BOSTON — IN this age of blow-dried, homogenous politicians, Haley Barbour sounds like a throwback to the regional political bosses of old. The burly new chairman of the Republican National Committee (RNC) makes no attempt to hide his roots. The Southern-speak rolls off his tongue like water down the Mississippi: "Ah tohld someone...." "Ah believe...."
The accent can be a little misleading. Mr. Barbour left his native Mississippi long ago and established a reputation as one of the leading lawyer-lobbyists in Washington. Both his understanding of the world beyond the capital and his inside-the-beltway savvy will come in handy as Barbour undertakes the daunting task of moving the RNC in a different direction.
Barbour, who won a heated leadership race in January, sees his task as twofold. First he wants to redirect the party's resources from Washington into grass-roots organizing at the state level. "There's a lot more to be gained from outside Washington," he asserts, "in the development and articulation of the Republican message." As part of that strategy, Barbour has been traveling around the country recently to meet with local Republican officials.
Barbour's other goal is to change the party apparatus from being only a fund-raising organ into an organization that can provide the party with intellectual leadership.
It was the failure to articulate ideas well that contributed, in large measure, to George Bush's 1992 defeat, Barbour believes.
"Our biggest mistake in 1992 was that people didn't sense that the Republican Party stood for something," he says in a telephone interview.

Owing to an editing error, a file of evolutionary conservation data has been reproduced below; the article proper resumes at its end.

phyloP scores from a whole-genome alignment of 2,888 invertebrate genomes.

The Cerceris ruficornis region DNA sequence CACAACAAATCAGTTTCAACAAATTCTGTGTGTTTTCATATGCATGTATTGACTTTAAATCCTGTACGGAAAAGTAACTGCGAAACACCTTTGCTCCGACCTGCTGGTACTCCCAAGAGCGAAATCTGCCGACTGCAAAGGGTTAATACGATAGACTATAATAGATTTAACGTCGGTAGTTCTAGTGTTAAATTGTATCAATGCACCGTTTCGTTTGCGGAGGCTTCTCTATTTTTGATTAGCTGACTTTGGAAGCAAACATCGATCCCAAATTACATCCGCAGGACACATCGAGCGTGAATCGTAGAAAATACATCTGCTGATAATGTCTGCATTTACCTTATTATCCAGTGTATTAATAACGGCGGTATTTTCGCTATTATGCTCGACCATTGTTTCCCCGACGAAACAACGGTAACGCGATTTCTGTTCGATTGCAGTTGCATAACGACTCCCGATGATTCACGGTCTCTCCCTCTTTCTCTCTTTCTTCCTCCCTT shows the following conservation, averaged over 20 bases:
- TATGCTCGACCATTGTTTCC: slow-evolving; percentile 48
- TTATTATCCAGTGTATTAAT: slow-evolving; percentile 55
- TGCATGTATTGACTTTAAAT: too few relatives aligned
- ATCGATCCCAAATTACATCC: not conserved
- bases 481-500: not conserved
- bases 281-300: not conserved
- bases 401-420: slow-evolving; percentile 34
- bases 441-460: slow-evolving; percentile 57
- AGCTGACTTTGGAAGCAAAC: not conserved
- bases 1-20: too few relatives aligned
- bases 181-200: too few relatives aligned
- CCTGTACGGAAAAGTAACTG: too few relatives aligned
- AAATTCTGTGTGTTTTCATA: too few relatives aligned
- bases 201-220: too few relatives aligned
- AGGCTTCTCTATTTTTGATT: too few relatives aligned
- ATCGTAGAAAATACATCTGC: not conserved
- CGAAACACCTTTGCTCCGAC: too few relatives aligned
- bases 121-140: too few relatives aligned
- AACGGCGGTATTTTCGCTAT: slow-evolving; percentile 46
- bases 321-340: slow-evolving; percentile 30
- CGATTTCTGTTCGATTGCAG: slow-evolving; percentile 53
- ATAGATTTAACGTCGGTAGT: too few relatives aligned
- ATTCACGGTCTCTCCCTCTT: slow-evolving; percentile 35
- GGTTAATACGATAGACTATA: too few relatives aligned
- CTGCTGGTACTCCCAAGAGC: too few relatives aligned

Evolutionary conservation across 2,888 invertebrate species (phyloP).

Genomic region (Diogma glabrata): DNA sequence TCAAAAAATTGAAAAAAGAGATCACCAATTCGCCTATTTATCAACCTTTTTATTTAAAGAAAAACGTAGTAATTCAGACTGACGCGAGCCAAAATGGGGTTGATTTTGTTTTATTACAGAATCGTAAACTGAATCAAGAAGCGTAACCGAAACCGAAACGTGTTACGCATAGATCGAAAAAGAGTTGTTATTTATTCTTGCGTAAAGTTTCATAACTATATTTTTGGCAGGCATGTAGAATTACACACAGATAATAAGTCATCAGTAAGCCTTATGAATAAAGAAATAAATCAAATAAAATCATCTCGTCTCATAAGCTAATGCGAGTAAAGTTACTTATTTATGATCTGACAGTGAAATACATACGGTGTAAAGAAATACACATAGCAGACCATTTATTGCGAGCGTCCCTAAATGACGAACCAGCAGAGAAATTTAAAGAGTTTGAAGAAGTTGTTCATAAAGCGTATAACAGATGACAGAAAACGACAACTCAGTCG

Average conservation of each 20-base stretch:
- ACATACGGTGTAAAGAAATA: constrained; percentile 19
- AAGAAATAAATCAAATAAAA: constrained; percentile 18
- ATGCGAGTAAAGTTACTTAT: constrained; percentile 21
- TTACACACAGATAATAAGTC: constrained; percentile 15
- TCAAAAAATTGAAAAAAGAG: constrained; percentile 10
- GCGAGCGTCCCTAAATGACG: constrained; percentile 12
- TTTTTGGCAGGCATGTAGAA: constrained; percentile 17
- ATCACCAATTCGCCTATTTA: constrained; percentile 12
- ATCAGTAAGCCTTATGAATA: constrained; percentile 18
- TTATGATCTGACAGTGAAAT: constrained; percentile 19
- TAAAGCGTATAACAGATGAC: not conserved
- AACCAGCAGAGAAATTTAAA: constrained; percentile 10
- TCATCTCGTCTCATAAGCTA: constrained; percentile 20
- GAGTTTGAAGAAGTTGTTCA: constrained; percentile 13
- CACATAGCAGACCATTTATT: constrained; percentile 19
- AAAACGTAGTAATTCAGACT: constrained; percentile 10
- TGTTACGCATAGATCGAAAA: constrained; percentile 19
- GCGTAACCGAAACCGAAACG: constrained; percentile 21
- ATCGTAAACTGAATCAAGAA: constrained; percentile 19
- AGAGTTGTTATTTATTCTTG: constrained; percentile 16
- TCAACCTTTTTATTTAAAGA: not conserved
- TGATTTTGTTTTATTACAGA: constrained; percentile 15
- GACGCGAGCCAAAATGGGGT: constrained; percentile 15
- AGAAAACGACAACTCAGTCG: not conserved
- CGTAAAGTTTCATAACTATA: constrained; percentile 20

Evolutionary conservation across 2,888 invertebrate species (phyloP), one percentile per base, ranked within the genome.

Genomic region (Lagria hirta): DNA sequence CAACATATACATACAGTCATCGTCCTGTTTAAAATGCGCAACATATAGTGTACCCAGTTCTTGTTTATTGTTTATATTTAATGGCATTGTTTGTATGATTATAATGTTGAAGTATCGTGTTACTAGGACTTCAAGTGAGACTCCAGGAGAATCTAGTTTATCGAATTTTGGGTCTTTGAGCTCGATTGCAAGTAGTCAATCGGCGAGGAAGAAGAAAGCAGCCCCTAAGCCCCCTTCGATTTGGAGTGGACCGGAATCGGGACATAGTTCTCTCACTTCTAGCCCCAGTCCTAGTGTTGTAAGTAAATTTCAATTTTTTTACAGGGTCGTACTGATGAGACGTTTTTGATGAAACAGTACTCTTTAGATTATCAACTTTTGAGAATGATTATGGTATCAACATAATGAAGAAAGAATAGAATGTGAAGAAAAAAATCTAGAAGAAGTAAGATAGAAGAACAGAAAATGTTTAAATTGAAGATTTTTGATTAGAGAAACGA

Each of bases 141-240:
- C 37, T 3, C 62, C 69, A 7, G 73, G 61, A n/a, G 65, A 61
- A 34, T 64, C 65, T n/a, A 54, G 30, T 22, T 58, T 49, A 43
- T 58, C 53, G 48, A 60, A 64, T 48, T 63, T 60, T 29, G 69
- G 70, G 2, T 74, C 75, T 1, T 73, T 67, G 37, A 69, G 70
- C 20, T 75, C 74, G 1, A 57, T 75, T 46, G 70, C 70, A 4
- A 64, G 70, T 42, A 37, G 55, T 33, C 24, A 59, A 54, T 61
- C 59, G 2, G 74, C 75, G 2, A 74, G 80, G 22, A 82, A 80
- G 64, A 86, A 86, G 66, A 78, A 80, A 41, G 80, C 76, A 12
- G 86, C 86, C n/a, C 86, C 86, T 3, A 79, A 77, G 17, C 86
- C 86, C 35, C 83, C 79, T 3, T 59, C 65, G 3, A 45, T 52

Barbour believes the RNC can take the lead in reasserting the party's principles. His model is the way former Sen. William Brock ran the RNC in the late 1970s.
"That was the period when supply-side became Republican dogma ... and the Republicans were really seen as the party of ideas," he notes.
So Barbour vows to resurrect some of Mr. Brock's innovations. For example, he wants to start a publication modeled on Common Sense, the quarterly journal of ideas published by the RNC in the 1970s.
He also aims to revive policy task forces made up of former administration officials and "think-tank types."
The key issues Barbour believes the GOP should emphasize are economic - principally the party's opposition to President Clinton's "government-growth package."
Mr. Clinton, he says, "has given us an economic package that reminds people why they're Republicans."
On social issues, Barbour warns, the party must tread warily. Although he is personally opposed to abortion, the new chairman doesn't want the GOP to alienate pro-choice voters.
"We have to be careful people don't confuse principles with intolerance," he says. "We're a broad, mainstream, and diverse party, and we can't give people the impression that if you don't agree with Haley Barbour on everything you're not welcome."
Barbour is confident that, despite their often-noisy public spats, the differences between liberal Republicans like Gov. William Weld (R) of Massachusetts and hard-core conservatives like columnist Patrick Buchanan can be bridged.
"Bill Weld and Pat Buchanan agree on more than they disagree," he asserts. "My job is to emphasize the great principles that unite us: peace through strength, tough on crime, individual responsibility and freedom, small government."